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Unlike Clinton, Palin does not present herself as a woman in competition with men. She is seen through an image of the mother. She has no need of masculine attributes to be a woman. Men are always out of bounds. They appear as children and leave power in her hands. In her speech accepting McCain’s choice of her as vice-presidential candidate, she presented herself as an all-powerful femininity capable of giving both life and death. She is at once a mother who bears children, who drives the children to hockey practice, and an avenging angel, a “pit bull” wearing “lipstick” who destroys political adversaries and the so-called enemies of America.

The vice-presidential candidate has demonstrated firmness toward Russia, refusing to rule out the possibility of war. She has envisioned an intervention in Pakistan without that country’s government’s permission. Her discourse has been one not just of bellicosity but of unilateralism, giving an air of absoluteness to her positions. No room is left for negotiation, and nothing is discussed with allies. The Other does not exist.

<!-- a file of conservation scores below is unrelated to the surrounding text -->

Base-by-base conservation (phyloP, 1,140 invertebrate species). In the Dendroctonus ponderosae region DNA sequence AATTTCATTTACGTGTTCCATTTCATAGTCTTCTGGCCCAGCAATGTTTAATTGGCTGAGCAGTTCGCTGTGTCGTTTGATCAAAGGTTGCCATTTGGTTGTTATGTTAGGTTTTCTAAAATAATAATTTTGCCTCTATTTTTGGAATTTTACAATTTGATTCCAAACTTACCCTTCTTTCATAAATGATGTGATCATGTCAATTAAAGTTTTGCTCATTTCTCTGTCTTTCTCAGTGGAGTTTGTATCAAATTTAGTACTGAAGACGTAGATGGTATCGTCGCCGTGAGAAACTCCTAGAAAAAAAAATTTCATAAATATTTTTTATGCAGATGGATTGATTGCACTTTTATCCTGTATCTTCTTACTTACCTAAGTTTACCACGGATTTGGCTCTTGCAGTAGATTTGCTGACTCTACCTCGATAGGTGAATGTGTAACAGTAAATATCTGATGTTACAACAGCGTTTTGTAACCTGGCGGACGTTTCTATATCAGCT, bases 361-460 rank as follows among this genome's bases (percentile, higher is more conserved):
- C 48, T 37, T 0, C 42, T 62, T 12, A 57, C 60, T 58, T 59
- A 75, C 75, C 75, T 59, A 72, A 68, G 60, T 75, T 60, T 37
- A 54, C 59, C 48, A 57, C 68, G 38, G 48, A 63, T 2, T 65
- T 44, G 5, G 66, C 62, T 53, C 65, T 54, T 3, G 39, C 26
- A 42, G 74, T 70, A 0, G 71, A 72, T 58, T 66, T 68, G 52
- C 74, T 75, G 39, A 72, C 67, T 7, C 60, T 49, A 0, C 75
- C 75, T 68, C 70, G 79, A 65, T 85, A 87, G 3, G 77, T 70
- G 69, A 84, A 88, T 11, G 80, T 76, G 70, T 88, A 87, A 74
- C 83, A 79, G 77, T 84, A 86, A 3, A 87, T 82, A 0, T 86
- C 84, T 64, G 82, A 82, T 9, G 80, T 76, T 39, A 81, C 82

Palin and Clinton can be differentiated based on their respective relationships with castration. The phallus is symbolically removed by the Law that orders the mother, through the intermediary of the child, not to give it to herself. Palin exalts the complete power of a mother who swallows her children and who effectuates a denial of the Law’s prevalence. Clinton, meanwhile, remains stuck in a stage that precedes the feminization of society. She wants to compete with men. She occupies a classic feminist position: She holds herself up as being worthier than a man to carry the phallic signifier. Her activity is limited to struggling for a place within the same structure. Palin, though, no longer imitates men. She carries out a post-feminist maneuver in which gender confrontation no longer exists—we are no longer fighting the war between the sexes. Sarah Palin effectuates a denial of the signifier. She does not seek to acquire the symbolic phallus; she is that phallus, thanks to images. All mediation disappears. Her pleasure is without limit. The maternal figure is henceforth constructed by the media as a phallus. Triumphant motherhood excludes women as much as men; it addresses only children.